Who is In Scope for the Variation Margin Rules in South Africa – the Buy-side Need to be Prepared!
Updated: Jan 27
At a recent meeting with the Financial Sector Conduct Authority, some clarity was given on which entities will be impacted by the proposed Margin Requirements for Non-Centrally Cleared OTC Derivative Transactions (hereafter referred to as the VM Rules).
Whilst it is well understood that financial institutions will be required to transfer VM, due to the breadth of the definition in the VM Rules, other entities like FAIS-regulated financial service providers (who are authorised to trade derivatives) will be in scope too. Other in scope entities include Collective Investment Schemes, private equity funds and long- and short-term insurance companies. Whilst other regulatory regimes like EMIR and Dodd Frank include a ‘pure hedging’ exemption, where the rules carve out from their application entities which engage in OTC derivatives for pure hedging purposes, the VM Rules in South Africa do not contain a similar exemption. Other regimes, like in Hong Kong and Australia, also have an entry-level threshold that has to be breached before VM Rules will apply. Again the VM Rules in South Africa do not contain such a threshold, and the regulator is opposed to considering such exemptions and thresholds. The intention of the regulator is to ensure that any OTC Derivative Provider, or other entities listed in the definition of Counterparty in the VM Rules, be subject to the requirement to post VM.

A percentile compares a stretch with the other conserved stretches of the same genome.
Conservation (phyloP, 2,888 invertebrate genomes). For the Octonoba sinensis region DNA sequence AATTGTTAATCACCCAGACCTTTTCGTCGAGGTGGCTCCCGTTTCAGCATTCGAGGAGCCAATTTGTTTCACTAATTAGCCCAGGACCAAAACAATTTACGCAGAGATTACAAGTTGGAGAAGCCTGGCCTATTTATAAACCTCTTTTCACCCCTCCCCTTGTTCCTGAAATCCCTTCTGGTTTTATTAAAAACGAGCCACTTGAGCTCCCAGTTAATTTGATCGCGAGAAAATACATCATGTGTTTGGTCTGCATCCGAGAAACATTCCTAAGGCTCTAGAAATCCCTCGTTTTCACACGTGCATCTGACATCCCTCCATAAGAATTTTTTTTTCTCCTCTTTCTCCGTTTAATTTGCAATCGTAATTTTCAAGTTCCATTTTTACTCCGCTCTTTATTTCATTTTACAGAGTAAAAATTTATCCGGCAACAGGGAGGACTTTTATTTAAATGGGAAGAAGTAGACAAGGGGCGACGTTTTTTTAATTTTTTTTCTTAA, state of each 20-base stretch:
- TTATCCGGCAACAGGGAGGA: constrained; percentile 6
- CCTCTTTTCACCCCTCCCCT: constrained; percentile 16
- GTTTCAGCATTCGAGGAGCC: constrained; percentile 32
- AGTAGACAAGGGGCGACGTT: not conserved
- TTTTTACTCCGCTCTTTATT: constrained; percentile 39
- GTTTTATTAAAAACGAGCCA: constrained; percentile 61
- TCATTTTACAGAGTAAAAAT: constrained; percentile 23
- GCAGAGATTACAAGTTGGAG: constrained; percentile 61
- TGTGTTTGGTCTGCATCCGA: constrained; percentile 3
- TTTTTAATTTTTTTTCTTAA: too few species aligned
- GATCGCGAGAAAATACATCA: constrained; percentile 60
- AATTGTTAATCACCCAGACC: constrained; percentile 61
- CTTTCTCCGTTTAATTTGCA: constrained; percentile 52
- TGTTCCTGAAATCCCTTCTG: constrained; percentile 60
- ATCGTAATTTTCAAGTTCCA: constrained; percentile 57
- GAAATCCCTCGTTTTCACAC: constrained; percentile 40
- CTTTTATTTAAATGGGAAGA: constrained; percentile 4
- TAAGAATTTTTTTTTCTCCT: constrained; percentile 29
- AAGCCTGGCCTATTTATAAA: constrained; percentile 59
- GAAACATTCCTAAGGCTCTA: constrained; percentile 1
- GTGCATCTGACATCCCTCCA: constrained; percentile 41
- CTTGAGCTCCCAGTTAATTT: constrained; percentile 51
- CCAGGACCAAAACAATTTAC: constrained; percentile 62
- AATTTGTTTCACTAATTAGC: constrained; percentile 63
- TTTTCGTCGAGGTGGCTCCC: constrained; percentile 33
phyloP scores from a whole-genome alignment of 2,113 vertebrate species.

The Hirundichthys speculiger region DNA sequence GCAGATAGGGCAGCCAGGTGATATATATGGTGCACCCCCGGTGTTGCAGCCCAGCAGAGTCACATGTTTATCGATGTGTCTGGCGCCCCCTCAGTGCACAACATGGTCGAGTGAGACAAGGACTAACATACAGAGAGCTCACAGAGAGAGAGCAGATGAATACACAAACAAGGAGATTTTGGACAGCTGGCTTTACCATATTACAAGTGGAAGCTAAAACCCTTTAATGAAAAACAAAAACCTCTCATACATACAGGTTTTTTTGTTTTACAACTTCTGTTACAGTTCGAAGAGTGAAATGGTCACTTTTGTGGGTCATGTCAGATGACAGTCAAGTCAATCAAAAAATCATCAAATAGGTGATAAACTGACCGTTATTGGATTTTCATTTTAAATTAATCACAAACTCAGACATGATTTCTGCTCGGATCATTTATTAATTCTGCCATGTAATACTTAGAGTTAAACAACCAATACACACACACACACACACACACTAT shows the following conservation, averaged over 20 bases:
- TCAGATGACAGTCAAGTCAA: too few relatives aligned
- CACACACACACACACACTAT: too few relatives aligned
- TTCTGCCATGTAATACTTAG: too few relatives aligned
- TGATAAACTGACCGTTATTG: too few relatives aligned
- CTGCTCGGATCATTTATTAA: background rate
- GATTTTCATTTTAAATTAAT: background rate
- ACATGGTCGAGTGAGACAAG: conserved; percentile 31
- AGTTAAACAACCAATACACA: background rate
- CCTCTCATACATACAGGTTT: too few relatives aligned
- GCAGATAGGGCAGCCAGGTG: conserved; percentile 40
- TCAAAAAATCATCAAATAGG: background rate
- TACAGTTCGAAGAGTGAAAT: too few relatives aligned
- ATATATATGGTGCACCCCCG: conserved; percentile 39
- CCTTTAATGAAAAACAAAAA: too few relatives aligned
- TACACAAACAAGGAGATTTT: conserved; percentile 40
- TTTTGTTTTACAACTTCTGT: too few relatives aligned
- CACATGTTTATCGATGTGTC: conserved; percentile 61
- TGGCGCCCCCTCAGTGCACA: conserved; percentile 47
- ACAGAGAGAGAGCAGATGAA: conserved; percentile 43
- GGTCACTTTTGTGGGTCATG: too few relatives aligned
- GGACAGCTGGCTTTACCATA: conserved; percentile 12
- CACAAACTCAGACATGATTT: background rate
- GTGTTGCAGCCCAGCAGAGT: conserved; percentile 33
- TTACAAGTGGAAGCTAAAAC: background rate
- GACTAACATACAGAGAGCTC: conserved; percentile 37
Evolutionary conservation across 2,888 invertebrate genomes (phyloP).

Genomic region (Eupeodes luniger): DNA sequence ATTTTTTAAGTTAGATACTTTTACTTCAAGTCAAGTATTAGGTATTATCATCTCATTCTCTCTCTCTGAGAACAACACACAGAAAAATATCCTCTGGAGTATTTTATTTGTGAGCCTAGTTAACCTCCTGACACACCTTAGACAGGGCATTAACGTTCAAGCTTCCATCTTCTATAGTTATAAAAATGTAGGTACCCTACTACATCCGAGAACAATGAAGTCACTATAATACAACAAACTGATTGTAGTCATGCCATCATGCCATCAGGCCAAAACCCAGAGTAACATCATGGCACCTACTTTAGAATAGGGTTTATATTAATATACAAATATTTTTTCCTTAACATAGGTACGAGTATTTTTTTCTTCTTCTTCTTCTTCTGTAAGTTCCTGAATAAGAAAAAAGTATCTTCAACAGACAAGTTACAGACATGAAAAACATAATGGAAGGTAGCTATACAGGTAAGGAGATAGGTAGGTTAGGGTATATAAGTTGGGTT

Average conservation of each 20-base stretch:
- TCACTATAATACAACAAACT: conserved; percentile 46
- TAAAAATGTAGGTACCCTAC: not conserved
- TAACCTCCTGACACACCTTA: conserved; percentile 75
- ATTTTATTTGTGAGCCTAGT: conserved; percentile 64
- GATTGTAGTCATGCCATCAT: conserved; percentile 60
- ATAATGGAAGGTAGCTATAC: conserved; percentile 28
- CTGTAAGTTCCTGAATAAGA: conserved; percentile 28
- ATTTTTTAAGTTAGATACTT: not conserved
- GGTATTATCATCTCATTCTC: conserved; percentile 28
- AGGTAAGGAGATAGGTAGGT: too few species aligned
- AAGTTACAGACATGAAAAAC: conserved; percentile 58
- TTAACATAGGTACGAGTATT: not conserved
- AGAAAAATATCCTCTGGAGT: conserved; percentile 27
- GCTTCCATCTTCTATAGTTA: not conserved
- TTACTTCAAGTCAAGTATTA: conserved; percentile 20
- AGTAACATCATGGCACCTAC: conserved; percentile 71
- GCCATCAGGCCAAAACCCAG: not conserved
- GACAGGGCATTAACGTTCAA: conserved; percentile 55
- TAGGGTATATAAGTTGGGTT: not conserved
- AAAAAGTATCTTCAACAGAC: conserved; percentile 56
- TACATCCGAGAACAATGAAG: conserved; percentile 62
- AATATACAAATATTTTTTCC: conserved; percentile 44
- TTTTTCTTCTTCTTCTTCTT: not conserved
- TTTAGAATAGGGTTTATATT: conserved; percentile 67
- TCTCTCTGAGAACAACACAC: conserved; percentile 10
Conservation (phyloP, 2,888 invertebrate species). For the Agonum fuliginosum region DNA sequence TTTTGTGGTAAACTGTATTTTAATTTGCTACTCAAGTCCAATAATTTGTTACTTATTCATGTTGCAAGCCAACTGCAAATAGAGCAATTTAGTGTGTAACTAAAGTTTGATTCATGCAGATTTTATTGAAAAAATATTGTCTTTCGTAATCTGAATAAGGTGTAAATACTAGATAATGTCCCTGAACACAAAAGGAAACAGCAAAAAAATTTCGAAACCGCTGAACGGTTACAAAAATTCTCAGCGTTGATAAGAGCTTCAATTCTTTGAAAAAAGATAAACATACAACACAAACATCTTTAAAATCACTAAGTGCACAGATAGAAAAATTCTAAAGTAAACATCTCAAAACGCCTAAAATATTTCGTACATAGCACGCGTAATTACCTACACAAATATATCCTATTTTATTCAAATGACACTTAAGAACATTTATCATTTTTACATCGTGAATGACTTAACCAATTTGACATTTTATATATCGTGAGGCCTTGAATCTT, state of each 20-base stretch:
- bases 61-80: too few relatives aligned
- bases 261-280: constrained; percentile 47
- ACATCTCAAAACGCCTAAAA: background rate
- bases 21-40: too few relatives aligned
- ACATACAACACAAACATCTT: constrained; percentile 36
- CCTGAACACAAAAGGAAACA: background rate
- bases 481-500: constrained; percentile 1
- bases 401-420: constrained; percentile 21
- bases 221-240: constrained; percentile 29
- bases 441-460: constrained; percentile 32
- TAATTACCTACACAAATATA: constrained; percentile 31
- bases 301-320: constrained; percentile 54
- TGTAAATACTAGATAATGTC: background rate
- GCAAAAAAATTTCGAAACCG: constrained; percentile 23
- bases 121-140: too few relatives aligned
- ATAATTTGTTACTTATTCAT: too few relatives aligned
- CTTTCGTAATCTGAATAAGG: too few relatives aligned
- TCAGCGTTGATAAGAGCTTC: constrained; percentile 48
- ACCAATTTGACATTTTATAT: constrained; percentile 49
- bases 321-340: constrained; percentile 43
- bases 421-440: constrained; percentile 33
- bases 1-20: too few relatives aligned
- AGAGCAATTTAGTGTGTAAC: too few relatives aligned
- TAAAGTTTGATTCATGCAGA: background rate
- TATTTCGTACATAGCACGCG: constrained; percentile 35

As a result – whilst banks and other financial institutions will not be materially impacted from an operational point of view in having to comply with the VM Rules, and since collateral has formed part of their existing business for some time – buy-side firms like insurance companies, and asset managers who will be acting on behalf of collective investment schemes and private equity funds, will have a very significant impact from an operational point of view in being able to manage daily collateral calls in terms of the VM Rules.